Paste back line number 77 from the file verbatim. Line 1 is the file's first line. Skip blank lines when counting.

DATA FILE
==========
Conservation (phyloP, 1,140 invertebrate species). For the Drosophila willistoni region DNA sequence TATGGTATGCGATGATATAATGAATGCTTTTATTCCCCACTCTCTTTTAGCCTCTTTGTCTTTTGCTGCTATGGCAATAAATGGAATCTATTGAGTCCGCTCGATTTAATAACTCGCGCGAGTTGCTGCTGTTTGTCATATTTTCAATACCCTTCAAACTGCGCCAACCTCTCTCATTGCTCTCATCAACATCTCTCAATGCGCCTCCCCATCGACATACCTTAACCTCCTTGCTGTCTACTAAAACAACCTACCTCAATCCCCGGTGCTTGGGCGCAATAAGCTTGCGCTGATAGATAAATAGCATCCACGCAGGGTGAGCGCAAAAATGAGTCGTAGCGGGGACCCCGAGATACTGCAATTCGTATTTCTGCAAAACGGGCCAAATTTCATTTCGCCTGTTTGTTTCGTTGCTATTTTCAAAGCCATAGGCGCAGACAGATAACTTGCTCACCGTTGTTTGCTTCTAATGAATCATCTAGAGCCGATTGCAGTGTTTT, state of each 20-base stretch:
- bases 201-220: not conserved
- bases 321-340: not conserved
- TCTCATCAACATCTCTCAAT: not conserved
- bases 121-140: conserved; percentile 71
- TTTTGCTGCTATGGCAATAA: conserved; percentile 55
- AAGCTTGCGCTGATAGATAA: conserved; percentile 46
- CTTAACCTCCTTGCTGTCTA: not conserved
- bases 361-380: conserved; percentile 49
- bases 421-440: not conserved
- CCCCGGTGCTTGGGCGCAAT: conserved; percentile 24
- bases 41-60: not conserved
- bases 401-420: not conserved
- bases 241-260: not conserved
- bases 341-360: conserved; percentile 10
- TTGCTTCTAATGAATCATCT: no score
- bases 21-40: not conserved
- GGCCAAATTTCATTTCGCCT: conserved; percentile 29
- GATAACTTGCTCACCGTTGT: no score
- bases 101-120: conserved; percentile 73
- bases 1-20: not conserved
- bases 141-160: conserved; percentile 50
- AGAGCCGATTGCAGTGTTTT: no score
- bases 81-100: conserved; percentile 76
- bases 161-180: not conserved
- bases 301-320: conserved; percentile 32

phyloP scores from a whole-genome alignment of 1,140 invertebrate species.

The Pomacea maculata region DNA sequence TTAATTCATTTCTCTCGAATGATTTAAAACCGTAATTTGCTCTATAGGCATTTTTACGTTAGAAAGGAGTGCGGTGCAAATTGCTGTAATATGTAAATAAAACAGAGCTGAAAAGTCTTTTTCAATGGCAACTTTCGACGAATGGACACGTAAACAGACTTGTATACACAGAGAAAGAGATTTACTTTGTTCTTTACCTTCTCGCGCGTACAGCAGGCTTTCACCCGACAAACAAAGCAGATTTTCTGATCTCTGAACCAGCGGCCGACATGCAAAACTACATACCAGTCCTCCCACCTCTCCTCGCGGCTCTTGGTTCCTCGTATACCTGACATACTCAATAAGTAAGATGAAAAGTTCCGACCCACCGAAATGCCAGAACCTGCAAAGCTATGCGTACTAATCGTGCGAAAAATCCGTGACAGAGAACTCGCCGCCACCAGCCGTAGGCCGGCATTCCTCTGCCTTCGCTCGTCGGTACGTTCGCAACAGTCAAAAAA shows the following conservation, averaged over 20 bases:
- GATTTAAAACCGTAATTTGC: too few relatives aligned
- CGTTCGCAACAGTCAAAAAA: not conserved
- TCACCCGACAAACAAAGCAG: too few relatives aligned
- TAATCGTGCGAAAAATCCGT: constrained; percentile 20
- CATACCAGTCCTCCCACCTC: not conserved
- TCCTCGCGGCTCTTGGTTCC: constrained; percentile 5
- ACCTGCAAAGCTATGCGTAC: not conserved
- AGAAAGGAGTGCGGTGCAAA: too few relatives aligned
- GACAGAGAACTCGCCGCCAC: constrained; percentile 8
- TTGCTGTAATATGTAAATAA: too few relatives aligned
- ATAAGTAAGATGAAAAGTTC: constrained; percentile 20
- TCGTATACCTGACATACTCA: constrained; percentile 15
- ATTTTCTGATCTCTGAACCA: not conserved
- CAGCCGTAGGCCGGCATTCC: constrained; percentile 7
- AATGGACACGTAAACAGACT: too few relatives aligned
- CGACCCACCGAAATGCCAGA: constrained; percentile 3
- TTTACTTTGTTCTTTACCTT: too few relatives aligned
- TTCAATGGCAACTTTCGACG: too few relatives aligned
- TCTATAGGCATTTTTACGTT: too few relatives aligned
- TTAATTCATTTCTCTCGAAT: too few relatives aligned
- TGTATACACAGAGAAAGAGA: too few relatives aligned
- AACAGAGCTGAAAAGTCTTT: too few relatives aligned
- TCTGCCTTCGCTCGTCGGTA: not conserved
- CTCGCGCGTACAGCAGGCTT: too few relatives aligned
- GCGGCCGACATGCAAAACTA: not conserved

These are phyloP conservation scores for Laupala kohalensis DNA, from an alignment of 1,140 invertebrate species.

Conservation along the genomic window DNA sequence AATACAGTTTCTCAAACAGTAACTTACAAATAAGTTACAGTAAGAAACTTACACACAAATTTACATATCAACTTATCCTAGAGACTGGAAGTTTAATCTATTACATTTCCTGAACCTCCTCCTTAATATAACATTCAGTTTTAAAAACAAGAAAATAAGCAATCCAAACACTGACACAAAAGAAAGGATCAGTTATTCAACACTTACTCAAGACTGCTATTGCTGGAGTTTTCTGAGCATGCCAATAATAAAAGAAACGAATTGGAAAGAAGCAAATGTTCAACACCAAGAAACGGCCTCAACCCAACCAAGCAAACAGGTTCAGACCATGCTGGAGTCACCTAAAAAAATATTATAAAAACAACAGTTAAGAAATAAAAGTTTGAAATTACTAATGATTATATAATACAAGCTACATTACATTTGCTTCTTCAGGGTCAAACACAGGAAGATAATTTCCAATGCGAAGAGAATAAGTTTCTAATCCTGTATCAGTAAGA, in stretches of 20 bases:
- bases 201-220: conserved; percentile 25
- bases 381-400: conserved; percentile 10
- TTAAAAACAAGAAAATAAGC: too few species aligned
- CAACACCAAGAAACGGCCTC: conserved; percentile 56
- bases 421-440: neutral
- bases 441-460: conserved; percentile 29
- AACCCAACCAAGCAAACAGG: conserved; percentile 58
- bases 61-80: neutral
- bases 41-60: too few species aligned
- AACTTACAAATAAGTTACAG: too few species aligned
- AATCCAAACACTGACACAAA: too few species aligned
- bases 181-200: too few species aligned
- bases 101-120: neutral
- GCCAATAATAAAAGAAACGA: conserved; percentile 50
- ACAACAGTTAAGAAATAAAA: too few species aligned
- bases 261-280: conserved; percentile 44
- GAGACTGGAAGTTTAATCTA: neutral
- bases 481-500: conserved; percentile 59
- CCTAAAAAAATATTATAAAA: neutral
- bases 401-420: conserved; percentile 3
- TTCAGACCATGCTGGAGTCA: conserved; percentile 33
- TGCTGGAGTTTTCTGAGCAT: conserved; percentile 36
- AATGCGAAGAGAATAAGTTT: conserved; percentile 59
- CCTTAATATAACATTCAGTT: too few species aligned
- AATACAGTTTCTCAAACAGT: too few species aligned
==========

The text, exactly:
- TGCTGGAGTTTTCTGAGCAT: conserved; percentile 36